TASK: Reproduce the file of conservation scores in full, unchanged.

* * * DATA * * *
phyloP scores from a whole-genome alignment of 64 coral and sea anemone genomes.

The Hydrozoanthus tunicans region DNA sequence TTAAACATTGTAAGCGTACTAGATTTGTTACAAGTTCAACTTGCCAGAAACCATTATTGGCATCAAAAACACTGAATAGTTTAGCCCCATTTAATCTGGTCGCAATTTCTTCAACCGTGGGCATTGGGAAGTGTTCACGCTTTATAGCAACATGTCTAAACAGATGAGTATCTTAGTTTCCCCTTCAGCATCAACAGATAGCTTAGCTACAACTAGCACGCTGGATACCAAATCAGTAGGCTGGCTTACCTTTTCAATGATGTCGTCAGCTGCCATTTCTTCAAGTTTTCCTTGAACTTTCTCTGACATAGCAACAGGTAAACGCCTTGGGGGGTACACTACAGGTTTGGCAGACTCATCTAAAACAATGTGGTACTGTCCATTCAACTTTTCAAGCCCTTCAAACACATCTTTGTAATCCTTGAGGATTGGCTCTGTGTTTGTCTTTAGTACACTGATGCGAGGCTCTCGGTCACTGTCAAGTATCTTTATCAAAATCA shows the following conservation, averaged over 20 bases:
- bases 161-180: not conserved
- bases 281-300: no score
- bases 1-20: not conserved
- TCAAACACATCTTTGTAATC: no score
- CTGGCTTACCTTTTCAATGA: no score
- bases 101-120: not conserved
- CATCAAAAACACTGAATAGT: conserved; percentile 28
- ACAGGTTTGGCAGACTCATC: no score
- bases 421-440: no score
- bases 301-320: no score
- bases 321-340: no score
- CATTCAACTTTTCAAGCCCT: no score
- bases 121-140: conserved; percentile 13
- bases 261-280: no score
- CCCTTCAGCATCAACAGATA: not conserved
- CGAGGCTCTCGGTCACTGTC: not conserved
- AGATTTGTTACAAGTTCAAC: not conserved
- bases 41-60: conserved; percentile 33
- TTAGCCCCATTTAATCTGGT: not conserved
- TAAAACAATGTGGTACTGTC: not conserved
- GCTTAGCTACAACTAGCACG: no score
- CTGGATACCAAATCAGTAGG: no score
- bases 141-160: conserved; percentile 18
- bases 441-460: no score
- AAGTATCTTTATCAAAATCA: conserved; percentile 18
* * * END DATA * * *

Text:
phyloP scores from a whole-genome alignment of 64 coral and sea anemone genomes.

The Hydrozoanthus tunicans region DNA sequence TTAAACATTGTAAGCGTACTAGATTTGTTACAAGTTCAACTTGCCAGAAACCATTATTGGCATCAAAAACACTGAATAGTTTAGCCCCATTTAATCTGGTCGCAATTTCTTCAACCGTGGGCATTGGGAAGTGTTCACGCTTTATAGCAACATGTCTAAACAGATGAGTATCTTAGTTTCCCCTTCAGCATCAACAGATAGCTTAGCTACAACTAGCACGCTGGATACCAAATCAGTAGGCTGGCTTACCTTTTCAATGATGTCGTCAGCTGCCATTTCTTCAAGTTTTCCTTGAACTTTCTCTGACATAGCAACAGGTAAACGCCTTGGGGGGTACACTACAGGTTTGGCAGACTCATCTAAAACAATGTGGTACTGTCCATTCAACTTTTCAAGCCCTTCAAACACATCTTTGTAATCCTTGAGGATTGGCTCTGTGTTTGTCTTTAGTACACTGATGCGAGGCTCTCGGTCACTGTCAAGTATCTTTATCAAAATCA shows the following conservation, averaged over 20 bases:
- bases 161-180: not conserved
- bases 281-300: no score
- bases 1-20: not conserved
- TCAAACACATCTTTGTAATC: no score
- CTGGCTTACCTTTTCAATGA: no score
- bases 101-120: not conserved
- CATCAAAAACACTGAATAGT: conserved; percentile 28
- ACAGGTTTGGCAGACTCATC: no score
- bases 421-440: no score
- bases 301-320: no score
- bases 321-340: no score
- CATTCAACTTTTCAAGCCCT: no score
- bases 121-140: conserved; percentile 13
- bases 261-280: no score
- CCCTTCAGCATCAACAGATA: not conserved
- CGAGGCTCTCGGTCACTGTC: not conserved
- AGATTTGTTACAAGTTCAAC: not conserved
- bases 41-60: conserved; percentile 33
- TTAGCCCCATTTAATCTGGT: not conserved
- TAAAACAATGTGGTACTGTC: not conserved
- GCTTAGCTACAACTAGCACG: no score
- CTGGATACCAAATCAGTAGG: no score
- bases 141-160: conserved; percentile 18
- bases 441-460: no score
- AAGTATCTTTATCAAAATCA: conserved; percentile 18